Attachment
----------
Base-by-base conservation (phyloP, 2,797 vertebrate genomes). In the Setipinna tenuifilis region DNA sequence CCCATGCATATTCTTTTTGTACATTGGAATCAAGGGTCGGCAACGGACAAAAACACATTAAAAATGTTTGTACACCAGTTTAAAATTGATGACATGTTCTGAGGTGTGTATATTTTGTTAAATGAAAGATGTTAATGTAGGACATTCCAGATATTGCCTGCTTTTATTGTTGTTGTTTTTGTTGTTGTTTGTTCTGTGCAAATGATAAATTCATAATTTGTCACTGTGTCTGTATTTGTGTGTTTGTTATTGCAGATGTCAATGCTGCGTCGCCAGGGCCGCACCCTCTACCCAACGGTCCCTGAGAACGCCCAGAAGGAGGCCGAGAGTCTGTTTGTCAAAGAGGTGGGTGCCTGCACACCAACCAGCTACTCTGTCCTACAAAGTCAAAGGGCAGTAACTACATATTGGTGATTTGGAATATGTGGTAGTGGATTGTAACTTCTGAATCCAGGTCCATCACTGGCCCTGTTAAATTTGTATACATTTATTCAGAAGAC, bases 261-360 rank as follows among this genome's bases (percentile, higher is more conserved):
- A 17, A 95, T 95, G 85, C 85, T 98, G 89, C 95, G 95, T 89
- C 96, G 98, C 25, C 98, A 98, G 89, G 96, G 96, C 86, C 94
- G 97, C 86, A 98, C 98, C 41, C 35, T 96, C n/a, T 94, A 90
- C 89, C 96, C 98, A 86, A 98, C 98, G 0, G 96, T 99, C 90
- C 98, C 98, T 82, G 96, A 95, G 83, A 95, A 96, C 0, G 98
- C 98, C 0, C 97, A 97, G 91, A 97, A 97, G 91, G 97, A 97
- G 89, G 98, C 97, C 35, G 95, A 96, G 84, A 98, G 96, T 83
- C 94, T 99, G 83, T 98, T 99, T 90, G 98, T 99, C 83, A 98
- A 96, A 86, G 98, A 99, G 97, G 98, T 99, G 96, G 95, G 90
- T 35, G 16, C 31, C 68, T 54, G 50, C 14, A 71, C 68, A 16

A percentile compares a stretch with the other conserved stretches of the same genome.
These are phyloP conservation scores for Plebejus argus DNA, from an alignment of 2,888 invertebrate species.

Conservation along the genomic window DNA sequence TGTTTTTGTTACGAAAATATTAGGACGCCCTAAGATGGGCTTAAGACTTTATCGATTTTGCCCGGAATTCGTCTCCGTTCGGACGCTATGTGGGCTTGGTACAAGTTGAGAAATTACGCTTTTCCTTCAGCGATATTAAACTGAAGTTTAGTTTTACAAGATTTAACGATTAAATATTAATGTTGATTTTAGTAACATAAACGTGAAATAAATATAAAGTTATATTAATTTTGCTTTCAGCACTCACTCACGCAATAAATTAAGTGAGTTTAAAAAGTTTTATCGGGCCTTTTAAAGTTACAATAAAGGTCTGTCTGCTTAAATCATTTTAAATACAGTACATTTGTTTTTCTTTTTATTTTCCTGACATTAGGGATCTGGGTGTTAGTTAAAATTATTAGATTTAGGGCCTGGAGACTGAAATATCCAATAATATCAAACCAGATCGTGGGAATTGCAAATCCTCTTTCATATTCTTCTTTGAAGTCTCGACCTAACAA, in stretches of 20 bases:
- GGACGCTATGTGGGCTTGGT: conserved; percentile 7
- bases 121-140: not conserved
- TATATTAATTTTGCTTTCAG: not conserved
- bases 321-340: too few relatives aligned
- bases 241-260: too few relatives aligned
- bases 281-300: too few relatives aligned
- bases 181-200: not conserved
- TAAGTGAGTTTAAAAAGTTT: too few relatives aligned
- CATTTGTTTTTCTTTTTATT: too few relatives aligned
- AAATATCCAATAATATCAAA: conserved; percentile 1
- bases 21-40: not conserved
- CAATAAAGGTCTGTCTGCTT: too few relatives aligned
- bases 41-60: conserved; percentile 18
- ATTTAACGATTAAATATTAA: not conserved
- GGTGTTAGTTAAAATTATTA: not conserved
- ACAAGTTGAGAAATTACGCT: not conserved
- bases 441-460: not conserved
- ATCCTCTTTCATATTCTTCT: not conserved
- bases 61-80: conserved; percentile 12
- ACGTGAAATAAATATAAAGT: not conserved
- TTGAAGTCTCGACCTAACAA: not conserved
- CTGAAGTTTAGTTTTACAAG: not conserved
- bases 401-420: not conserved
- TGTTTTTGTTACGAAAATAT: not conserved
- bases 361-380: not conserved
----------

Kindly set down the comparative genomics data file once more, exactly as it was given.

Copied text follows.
Base-by-base conservation (phyloP, 2,797 vertebrate genomes). In the Setipinna tenuifilis region DNA sequence CCCATGCATATTCTTTTTGTACATTGGAATCAAGGGTCGGCAACGGACAAAAACACATTAAAAATGTTTGTACACCAGTTTAAAATTGATGACATGTTCTGAGGTGTGTATATTTTGTTAAATGAAAGATGTTAATGTAGGACATTCCAGATATTGCCTGCTTTTATTGTTGTTGTTTTTGTTGTTGTTTGTTCTGTGCAAATGATAAATTCATAATTTGTCACTGTGTCTGTATTTGTGTGTTTGTTATTGCAGATGTCAATGCTGCGTCGCCAGGGCCGCACCCTCTACCCAACGGTCCCTGAGAACGCCCAGAAGGAGGCCGAGAGTCTGTTTGTCAAAGAGGTGGGTGCCTGCACACCAACCAGCTACTCTGTCCTACAAAGTCAAAGGGCAGTAACTACATATTGGTGATTTGGAATATGTGGTAGTGGATTGTAACTTCTGAATCCAGGTCCATCACTGGCCCTGTTAAATTTGTATACATTTATTCAGAAGAC, bases 261-360 rank as follows among this genome's bases (percentile, higher is more conserved):
- A 17, A 95, T 95, G 85, C 85, T 98, G 89, C 95, G 95, T 89
- C 96, G 98, C 25, C 98, A 98, G 89, G 96, G 96, C 86, C 94
- G 97, C 86, A 98, C 98, C 41, C 35, T 96, C n/a, T 94, A 90
- C 89, C 96, C 98, A 86, A 98, C 98, G 0, G 96, T 99, C 90
- C 98, C 98, T 82, G 96, A 95, G 83, A 95, A 96, C 0, G 98
- C 98, C 0, C 97, A 97, G 91, A 97, A 97, G 91, G 97, A 97
- G 89, G 98, C 97, C 35, G 95, A 96, G 84, A 98, G 96, T 83
- C 94, T 99, G 83, T 98, T 99, T 90, G 98, T 99, C 83, A 98
- A 96, A 86, G 98, A 99, G 97, G 98, T 99, G 96, G 95, G 90
- T 35, G 16, C 31, C 68, T 54, G 50, C 14, A 71, C 68, A 16

A percentile compares a stretch with the other conserved stretches of the same genome.
These are phyloP conservation scores for Plebejus argus DNA, from an alignment of 2,888 invertebrate species.

Conservation along the genomic window DNA sequence TGTTTTTGTTACGAAAATATTAGGACGCCCTAAGATGGGCTTAAGACTTTATCGATTTTGCCCGGAATTCGTCTCCGTTCGGACGCTATGTGGGCTTGGTACAAGTTGAGAAATTACGCTTTTCCTTCAGCGATATTAAACTGAAGTTTAGTTTTACAAGATTTAACGATTAAATATTAATGTTGATTTTAGTAACATAAACGTGAAATAAATATAAAGTTATATTAATTTTGCTTTCAGCACTCACTCACGCAATAAATTAAGTGAGTTTAAAAAGTTTTATCGGGCCTTTTAAAGTTACAATAAAGGTCTGTCTGCTTAAATCATTTTAAATACAGTACATTTGTTTTTCTTTTTATTTTCCTGACATTAGGGATCTGGGTGTTAGTTAAAATTATTAGATTTAGGGCCTGGAGACTGAAATATCCAATAATATCAAACCAGATCGTGGGAATTGCAAATCCTCTTTCATATTCTTCTTTGAAGTCTCGACCTAACAA, in stretches of 20 bases:
- GGACGCTATGTGGGCTTGGT: conserved; percentile 7
- bases 121-140: not conserved
- TATATTAATTTTGCTTTCAG: not conserved
- bases 321-340: too few relatives aligned
- bases 241-260: too few relatives aligned
- bases 281-300: too few relatives aligned
- bases 181-200: not conserved
- TAAGTGAGTTTAAAAAGTTT: too few relatives aligned
- CATTTGTTTTTCTTTTTATT: too few relatives aligned
- AAATATCCAATAATATCAAA: conserved; percentile 1
- bases 21-40: not conserved
- CAATAAAGGTCTGTCTGCTT: too few relatives aligned
- bases 41-60: conserved; percentile 18
- ATTTAACGATTAAATATTAA: not conserved
- GGTGTTAGTTAAAATTATTA: not conserved
- ACAAGTTGAGAAATTACGCT: not conserved
- bases 441-460: not conserved
- ATCCTCTTTCATATTCTTCT: not conserved
- bases 61-80: conserved; percentile 12
- ACGTGAAATAAATATAAAGT: not conserved
- TTGAAGTCTCGACCTAACAA: not conserved
- CTGAAGTTTAGTTTTACAAG: not conserved
- bases 401-420: not conserved
- TGTTTTTGTTACGAAAATAT: not conserved
- bases 361-380: not conserved